New Film ‘Holler’ Sheds Light On Struggles Of Being Young In Appalachia
When Nicole Riegel left her hometown of Jackson, Ohio, at the age of 18, she couldn’t wait to be gone.
Last year, Riegel returned to Jackson with a film crew in tow. The town was tapped for a starring role in the new movie “Holler,” which she both wrote and directed. She says it was unlike any experience she ever had.
“I remember one time, we were filming in the factory,” she said, referring to a fully operational frozen food packaging facility that features prominently in the film. “I [heard] someone say, ‘Oh hey Nicole.’ And I went to high school with them.”
Going Home Again
Riegel worried at first about the reactions she might get. “The first instinct is, you’re here to make fun of hillbillies,” she said, in a nod to the long history of media misrepresentation of the region. To make the process as community-engaged as possible, she decided to cast local actors in secondary roles, and at some points wove their lives into the story.
The movie centers on a young girl named Ruth, a recent high school graduate, and her brother, Blaze. They work in a scrapyard together, supporting themselves as their mother goes through rehab for opioid addiction. It’s a hardscrabble life for both of them. Early in the film, they’re served with an eviction notice, and move in with their employer and co-workers, who turn out to be working a little outside the law. But Ruth’s life takes a turn when she gets accepted to college, and her brother urges her to go.
“She’s me,” Riegel said, bluntly. Ruth is who she used to be: 18 and a little bit of a rebel, faced with enormous, life-changing choices and surrounded by community members who were telling her to get out of Jackson if she wanted a successful life. Riegel felt that very deeply when she was a kid.
“I think when I remember very vividly, what it was like to be, you know, 17, 18, there,” she said. “And I think when you're there, and you're in it, and you're in this bubble, you cannot wait to get out.”
“[Ruth gives] herself permission to do more,” Riegel said, and it was important to her that leaving be viewed as a valid choice, rather than any kind of betrayal.
Riegel also wanted to portray the flip side of the equation. Ruth’s brother, Blaze, might be viewed as a failure by tastemakers in Hollywood, but Riegel sees his life as dignified and worthy of respect. He encourages Ruth, but he also seems to belong where he can see his hometown girlfriend and take care of his mother.
Other characters depict different facets of life in Jackson. Linda, who works at the local factory and takes care of Ruth and Blaze when they need it, has come into middle age in Jackson and feels deeply at home there. There’s also Hank, Ruth and Blaze’s boss, whose shady business dealings are given depth by his assertions that in a small, de-industrializing town, survival isn’t always pretty.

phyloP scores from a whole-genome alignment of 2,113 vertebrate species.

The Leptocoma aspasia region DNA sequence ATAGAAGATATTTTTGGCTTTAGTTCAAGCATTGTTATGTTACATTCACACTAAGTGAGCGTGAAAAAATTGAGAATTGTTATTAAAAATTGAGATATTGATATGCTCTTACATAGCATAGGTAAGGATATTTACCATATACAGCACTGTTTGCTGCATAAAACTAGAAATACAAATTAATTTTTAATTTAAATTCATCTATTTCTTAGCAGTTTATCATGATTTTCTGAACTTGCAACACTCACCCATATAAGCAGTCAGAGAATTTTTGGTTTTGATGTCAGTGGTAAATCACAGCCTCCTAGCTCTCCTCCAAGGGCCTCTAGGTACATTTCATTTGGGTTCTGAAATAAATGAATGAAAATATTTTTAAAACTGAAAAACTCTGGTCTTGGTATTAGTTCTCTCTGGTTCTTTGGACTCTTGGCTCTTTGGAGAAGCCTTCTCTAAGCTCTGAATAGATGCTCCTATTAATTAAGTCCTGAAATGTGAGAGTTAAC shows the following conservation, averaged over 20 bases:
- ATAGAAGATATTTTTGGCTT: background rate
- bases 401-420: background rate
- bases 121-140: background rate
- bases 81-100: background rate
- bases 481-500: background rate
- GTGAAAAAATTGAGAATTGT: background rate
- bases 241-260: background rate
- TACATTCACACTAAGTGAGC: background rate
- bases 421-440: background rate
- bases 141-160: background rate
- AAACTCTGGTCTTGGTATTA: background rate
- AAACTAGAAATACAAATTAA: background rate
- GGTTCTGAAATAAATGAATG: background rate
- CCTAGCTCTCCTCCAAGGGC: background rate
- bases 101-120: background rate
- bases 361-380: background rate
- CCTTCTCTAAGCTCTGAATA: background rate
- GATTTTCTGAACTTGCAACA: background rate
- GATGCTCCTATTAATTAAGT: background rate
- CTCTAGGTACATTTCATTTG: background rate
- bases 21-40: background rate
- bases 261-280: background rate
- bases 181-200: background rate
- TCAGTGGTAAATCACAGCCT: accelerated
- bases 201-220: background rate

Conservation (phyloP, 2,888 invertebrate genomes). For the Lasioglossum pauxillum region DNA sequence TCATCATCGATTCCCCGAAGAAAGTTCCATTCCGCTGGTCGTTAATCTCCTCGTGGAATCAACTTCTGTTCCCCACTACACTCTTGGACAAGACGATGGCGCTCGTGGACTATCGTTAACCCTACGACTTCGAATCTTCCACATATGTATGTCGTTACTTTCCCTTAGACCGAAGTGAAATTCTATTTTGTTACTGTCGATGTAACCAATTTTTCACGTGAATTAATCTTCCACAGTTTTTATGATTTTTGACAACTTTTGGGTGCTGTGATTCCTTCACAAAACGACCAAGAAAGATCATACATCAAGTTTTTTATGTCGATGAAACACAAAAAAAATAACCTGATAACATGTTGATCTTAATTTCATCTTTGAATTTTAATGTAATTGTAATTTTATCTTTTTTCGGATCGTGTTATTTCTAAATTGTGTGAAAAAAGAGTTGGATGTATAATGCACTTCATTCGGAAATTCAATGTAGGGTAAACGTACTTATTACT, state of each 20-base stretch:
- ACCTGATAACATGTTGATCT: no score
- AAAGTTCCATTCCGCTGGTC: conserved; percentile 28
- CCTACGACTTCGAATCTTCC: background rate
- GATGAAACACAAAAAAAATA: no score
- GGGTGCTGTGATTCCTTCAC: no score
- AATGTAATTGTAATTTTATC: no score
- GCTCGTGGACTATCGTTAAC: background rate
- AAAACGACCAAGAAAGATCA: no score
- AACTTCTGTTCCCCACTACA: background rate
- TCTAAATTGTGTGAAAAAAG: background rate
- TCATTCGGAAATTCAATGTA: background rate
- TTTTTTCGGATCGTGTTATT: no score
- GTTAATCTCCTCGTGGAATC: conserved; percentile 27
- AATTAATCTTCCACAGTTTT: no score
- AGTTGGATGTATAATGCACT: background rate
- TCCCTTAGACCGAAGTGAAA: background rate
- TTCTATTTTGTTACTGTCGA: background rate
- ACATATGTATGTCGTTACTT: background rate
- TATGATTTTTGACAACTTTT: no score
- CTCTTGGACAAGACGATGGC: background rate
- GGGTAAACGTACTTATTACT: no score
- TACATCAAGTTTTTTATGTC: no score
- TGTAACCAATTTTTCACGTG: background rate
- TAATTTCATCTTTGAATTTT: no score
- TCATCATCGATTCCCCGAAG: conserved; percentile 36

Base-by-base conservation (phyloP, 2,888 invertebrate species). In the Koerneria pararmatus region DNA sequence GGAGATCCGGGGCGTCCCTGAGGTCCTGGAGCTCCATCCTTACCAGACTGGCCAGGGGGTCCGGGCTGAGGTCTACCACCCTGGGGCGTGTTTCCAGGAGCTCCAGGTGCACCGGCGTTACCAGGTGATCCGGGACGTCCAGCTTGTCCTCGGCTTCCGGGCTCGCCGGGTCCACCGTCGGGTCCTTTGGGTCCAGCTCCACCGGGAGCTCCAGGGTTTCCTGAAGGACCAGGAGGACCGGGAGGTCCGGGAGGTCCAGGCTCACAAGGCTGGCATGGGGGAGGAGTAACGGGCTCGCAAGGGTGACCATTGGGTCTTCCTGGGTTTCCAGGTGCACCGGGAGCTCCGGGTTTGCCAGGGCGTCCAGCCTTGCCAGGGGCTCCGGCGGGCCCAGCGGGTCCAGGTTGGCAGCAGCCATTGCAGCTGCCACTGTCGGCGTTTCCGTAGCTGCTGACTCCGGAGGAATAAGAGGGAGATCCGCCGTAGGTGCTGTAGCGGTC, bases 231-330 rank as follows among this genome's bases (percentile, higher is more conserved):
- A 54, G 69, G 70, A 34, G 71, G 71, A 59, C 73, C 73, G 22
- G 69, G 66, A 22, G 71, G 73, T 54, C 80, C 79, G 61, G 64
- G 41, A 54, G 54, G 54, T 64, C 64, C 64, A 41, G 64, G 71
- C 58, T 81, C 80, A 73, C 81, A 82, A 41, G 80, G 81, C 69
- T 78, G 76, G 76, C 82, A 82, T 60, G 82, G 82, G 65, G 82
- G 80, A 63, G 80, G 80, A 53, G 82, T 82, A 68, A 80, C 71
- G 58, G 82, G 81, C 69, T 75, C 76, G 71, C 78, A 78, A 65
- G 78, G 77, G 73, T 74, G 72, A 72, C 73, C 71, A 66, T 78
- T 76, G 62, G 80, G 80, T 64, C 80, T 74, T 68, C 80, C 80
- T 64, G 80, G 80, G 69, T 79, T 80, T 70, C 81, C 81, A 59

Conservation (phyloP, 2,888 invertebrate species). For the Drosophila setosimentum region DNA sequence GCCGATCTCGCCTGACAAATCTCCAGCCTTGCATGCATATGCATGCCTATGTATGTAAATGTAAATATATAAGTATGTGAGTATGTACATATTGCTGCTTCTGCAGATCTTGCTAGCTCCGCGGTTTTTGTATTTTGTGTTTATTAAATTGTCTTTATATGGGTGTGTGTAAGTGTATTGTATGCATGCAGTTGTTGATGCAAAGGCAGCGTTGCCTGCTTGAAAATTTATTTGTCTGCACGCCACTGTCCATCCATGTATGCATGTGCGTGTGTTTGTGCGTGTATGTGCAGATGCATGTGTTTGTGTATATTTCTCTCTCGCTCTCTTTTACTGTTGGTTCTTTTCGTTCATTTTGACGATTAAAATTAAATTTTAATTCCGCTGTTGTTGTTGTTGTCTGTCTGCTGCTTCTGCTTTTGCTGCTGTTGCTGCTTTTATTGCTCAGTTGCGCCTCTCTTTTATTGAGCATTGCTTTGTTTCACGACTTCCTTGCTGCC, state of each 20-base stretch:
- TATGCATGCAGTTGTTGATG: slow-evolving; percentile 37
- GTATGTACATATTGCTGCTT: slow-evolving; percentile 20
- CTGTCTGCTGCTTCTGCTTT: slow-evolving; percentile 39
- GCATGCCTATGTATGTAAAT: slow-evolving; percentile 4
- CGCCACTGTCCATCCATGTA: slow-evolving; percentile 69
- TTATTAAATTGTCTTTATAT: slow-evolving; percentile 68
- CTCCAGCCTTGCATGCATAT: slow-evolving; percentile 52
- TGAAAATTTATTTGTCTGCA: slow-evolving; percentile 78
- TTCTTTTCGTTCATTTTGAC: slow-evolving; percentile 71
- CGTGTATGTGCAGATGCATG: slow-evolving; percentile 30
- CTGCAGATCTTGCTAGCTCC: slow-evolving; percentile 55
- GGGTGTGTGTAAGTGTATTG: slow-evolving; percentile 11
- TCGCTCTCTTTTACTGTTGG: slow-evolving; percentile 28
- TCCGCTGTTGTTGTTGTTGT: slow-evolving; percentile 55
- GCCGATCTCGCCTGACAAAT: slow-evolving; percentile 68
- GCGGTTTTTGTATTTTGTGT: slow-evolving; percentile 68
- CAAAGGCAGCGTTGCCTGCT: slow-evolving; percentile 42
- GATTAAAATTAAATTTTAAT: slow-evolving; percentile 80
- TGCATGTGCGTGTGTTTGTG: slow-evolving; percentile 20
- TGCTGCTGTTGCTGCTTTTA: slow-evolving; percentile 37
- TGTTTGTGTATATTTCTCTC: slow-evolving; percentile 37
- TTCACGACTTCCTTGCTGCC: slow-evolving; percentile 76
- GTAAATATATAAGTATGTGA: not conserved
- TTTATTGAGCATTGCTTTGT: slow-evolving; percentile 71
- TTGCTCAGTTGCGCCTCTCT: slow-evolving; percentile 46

Characters are surrounded by the words of Donald Trump, which open the movie on a car radio as Blaze drives Ruth home. “Jobs, jobs, jobs,” the broadcast blares, as Ruth looks out the window at the factory, which, in the film, is on its way out of business.
The media fascination with so-called “Trump country” is part of what drove her to make this film. She wanted to present alternatives to the narrow media fixation on a certain subset of people that Riegel calls “crusty, conservative white men.”. She made a point to cast queer and Black actors, and to put the story of a young woman at the film’s center, to counter that narrative. There’s a new generation of young adults in Appalachia, and lots of them, Riegel said, are oddball little punks like Ruth, people who won’t easily fit in a box. It’s important to tell their stories too, to see them as a part of the tapestry of life here — and, when possible, to put them behind the camera.
Ode to Appalachia
Most recently, Riegel made true on that promise by screening the film online in partnership with Appalshop, an eastern Kentucky arts and media organization. (Appalshop is also home to Ohio Valley ReSource partner station WMMT.) In a post-screening panel with youth filmmakers from the area, Riegel encouraged young people to look around them for inspiration, to create community where they are, and to be easy with themselves, because the work is the long-haul kind.
Besides, Riegel said, it’s crucial to see leaving Appalachia as, well, not a forever thing. It was leaving, after all, that brought her back to Jackson as an adult, to tell its story to the wider world. She has been inspired by her childhood throughout her journey as a filmmaker, and thinks there’s lots of beauty to be found in the place where she grew up.
“I think that a lot of what I make is always sort of a poem to the women from Appalachia, so I don't know that now, as a grown woman, I agree with 18-year-old Nicole,” Riegel said. But even though she came home again, maybe she had to take the long way around. Either way, it’s okay, the film seems to say, and home, and the people who love you, will be there when you’re ready.
The limited release of Holler, distributed by IFC Films, started June 11.
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